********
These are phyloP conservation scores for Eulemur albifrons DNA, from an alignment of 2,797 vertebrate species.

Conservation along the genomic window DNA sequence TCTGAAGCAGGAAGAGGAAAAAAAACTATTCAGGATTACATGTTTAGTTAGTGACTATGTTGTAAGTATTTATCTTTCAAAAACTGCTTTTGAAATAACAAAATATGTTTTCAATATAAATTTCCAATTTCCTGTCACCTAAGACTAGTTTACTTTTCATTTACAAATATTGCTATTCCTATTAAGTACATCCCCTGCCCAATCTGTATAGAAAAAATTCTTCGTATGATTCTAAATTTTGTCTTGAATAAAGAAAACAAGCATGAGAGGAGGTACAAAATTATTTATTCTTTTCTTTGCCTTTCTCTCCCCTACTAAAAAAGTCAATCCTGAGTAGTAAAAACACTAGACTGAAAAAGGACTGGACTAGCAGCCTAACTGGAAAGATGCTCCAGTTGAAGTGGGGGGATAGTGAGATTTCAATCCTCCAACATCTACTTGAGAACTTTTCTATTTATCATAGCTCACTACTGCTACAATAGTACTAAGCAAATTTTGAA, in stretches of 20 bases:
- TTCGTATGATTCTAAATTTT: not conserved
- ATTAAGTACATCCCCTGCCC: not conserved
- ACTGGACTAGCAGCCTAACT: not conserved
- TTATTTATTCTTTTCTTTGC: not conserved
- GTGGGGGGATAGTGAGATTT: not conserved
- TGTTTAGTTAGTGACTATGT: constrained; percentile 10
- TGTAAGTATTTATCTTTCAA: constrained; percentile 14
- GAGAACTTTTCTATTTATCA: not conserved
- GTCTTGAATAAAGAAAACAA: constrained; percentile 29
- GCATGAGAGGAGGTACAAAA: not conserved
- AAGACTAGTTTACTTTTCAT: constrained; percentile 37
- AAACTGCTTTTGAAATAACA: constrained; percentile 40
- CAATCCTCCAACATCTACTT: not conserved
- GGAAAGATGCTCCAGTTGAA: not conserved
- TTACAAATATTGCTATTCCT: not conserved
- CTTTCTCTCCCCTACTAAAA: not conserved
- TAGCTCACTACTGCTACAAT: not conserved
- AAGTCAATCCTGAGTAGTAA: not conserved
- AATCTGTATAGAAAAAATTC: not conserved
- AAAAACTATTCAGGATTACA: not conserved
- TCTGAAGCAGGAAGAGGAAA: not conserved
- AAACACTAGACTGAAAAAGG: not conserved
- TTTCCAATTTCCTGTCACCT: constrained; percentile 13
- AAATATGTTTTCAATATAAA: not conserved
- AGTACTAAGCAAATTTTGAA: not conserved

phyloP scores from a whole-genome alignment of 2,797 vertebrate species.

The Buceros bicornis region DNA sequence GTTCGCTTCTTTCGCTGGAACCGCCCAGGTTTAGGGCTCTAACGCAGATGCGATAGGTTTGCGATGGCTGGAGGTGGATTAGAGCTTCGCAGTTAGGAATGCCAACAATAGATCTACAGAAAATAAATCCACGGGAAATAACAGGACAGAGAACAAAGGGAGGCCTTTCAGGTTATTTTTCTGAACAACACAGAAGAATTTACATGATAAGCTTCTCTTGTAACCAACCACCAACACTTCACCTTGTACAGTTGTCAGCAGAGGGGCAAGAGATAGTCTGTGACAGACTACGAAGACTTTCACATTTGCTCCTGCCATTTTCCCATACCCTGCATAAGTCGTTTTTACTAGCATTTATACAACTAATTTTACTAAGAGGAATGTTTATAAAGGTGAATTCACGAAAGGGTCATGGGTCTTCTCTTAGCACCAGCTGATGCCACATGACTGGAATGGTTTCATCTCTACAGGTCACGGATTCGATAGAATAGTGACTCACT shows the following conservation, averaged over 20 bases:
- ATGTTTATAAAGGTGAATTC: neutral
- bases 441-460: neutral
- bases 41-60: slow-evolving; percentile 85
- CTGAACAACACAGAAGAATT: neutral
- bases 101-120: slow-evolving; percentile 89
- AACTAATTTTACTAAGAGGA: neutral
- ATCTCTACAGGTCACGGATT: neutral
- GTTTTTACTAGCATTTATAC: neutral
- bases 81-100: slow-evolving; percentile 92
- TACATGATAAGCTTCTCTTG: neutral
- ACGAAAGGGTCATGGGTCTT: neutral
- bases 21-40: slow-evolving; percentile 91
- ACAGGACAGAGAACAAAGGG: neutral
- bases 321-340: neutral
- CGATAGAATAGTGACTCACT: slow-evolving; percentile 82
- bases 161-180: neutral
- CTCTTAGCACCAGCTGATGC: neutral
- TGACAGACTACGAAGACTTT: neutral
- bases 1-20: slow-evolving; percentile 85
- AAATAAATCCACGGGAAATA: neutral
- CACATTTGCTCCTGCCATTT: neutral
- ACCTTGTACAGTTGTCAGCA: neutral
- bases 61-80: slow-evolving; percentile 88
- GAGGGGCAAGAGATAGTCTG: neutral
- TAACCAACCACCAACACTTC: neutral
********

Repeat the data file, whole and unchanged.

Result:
These are phyloP conservation scores for Eulemur albifrons DNA, from an alignment of 2,797 vertebrate species.

Conservation along the genomic window DNA sequence TCTGAAGCAGGAAGAGGAAAAAAAACTATTCAGGATTACATGTTTAGTTAGTGACTATGTTGTAAGTATTTATCTTTCAAAAACTGCTTTTGAAATAACAAAATATGTTTTCAATATAAATTTCCAATTTCCTGTCACCTAAGACTAGTTTACTTTTCATTTACAAATATTGCTATTCCTATTAAGTACATCCCCTGCCCAATCTGTATAGAAAAAATTCTTCGTATGATTCTAAATTTTGTCTTGAATAAAGAAAACAAGCATGAGAGGAGGTACAAAATTATTTATTCTTTTCTTTGCCTTTCTCTCCCCTACTAAAAAAGTCAATCCTGAGTAGTAAAAACACTAGACTGAAAAAGGACTGGACTAGCAGCCTAACTGGAAAGATGCTCCAGTTGAAGTGGGGGGATAGTGAGATTTCAATCCTCCAACATCTACTTGAGAACTTTTCTATTTATCATAGCTCACTACTGCTACAATAGTACTAAGCAAATTTTGAA, in stretches of 20 bases:
- TTCGTATGATTCTAAATTTT: not conserved
- ATTAAGTACATCCCCTGCCC: not conserved
- ACTGGACTAGCAGCCTAACT: not conserved
- TTATTTATTCTTTTCTTTGC: not conserved
- GTGGGGGGATAGTGAGATTT: not conserved
- TGTTTAGTTAGTGACTATGT: constrained; percentile 10
- TGTAAGTATTTATCTTTCAA: constrained; percentile 14
- GAGAACTTTTCTATTTATCA: not conserved
- GTCTTGAATAAAGAAAACAA: constrained; percentile 29
- GCATGAGAGGAGGTACAAAA: not conserved
- AAGACTAGTTTACTTTTCAT: constrained; percentile 37
- AAACTGCTTTTGAAATAACA: constrained; percentile 40
- CAATCCTCCAACATCTACTT: not conserved
- GGAAAGATGCTCCAGTTGAA: not conserved
- TTACAAATATTGCTATTCCT: not conserved
- CTTTCTCTCCCCTACTAAAA: not conserved
- TAGCTCACTACTGCTACAAT: not conserved
- AAGTCAATCCTGAGTAGTAA: not conserved
- AATCTGTATAGAAAAAATTC: not conserved
- AAAAACTATTCAGGATTACA: not conserved
- TCTGAAGCAGGAAGAGGAAA: not conserved
- AAACACTAGACTGAAAAAGG: not conserved
- TTTCCAATTTCCTGTCACCT: constrained; percentile 13
- AAATATGTTTTCAATATAAA: not conserved
- AGTACTAAGCAAATTTTGAA: not conserved

phyloP scores from a whole-genome alignment of 2,797 vertebrate species.

The Buceros bicornis region DNA sequence GTTCGCTTCTTTCGCTGGAACCGCCCAGGTTTAGGGCTCTAACGCAGATGCGATAGGTTTGCGATGGCTGGAGGTGGATTAGAGCTTCGCAGTTAGGAATGCCAACAATAGATCTACAGAAAATAAATCCACGGGAAATAACAGGACAGAGAACAAAGGGAGGCCTTTCAGGTTATTTTTCTGAACAACACAGAAGAATTTACATGATAAGCTTCTCTTGTAACCAACCACCAACACTTCACCTTGTACAGTTGTCAGCAGAGGGGCAAGAGATAGTCTGTGACAGACTACGAAGACTTTCACATTTGCTCCTGCCATTTTCCCATACCCTGCATAAGTCGTTTTTACTAGCATTTATACAACTAATTTTACTAAGAGGAATGTTTATAAAGGTGAATTCACGAAAGGGTCATGGGTCTTCTCTTAGCACCAGCTGATGCCACATGACTGGAATGGTTTCATCTCTACAGGTCACGGATTCGATAGAATAGTGACTCACT shows the following conservation, averaged over 20 bases:
- ATGTTTATAAAGGTGAATTC: neutral
- bases 441-460: neutral
- bases 41-60: slow-evolving; percentile 85
- CTGAACAACACAGAAGAATT: neutral
- bases 101-120: slow-evolving; percentile 89
- AACTAATTTTACTAAGAGGA: neutral
- ATCTCTACAGGTCACGGATT: neutral
- GTTTTTACTAGCATTTATAC: neutral
- bases 81-100: slow-evolving; percentile 92
- TACATGATAAGCTTCTCTTG: neutral
- ACGAAAGGGTCATGGGTCTT: neutral
- bases 21-40: slow-evolving; percentile 91
- ACAGGACAGAGAACAAAGGG: neutral
- bases 321-340: neutral
- CGATAGAATAGTGACTCACT: slow-evolving; percentile 82
- bases 161-180: neutral
- CTCTTAGCACCAGCTGATGC: neutral
- TGACAGACTACGAAGACTTT: neutral
- bases 1-20: slow-evolving; percentile 85
- AAATAAATCCACGGGAAATA: neutral
- CACATTTGCTCCTGCCATTT: neutral
- ACCTTGTACAGTTGTCAGCA: neutral
- bases 61-80: slow-evolving; percentile 88
- GAGGGGCAAGAGATAGTCTG: neutral
- TAACCAACCACCAACACTTC: neutral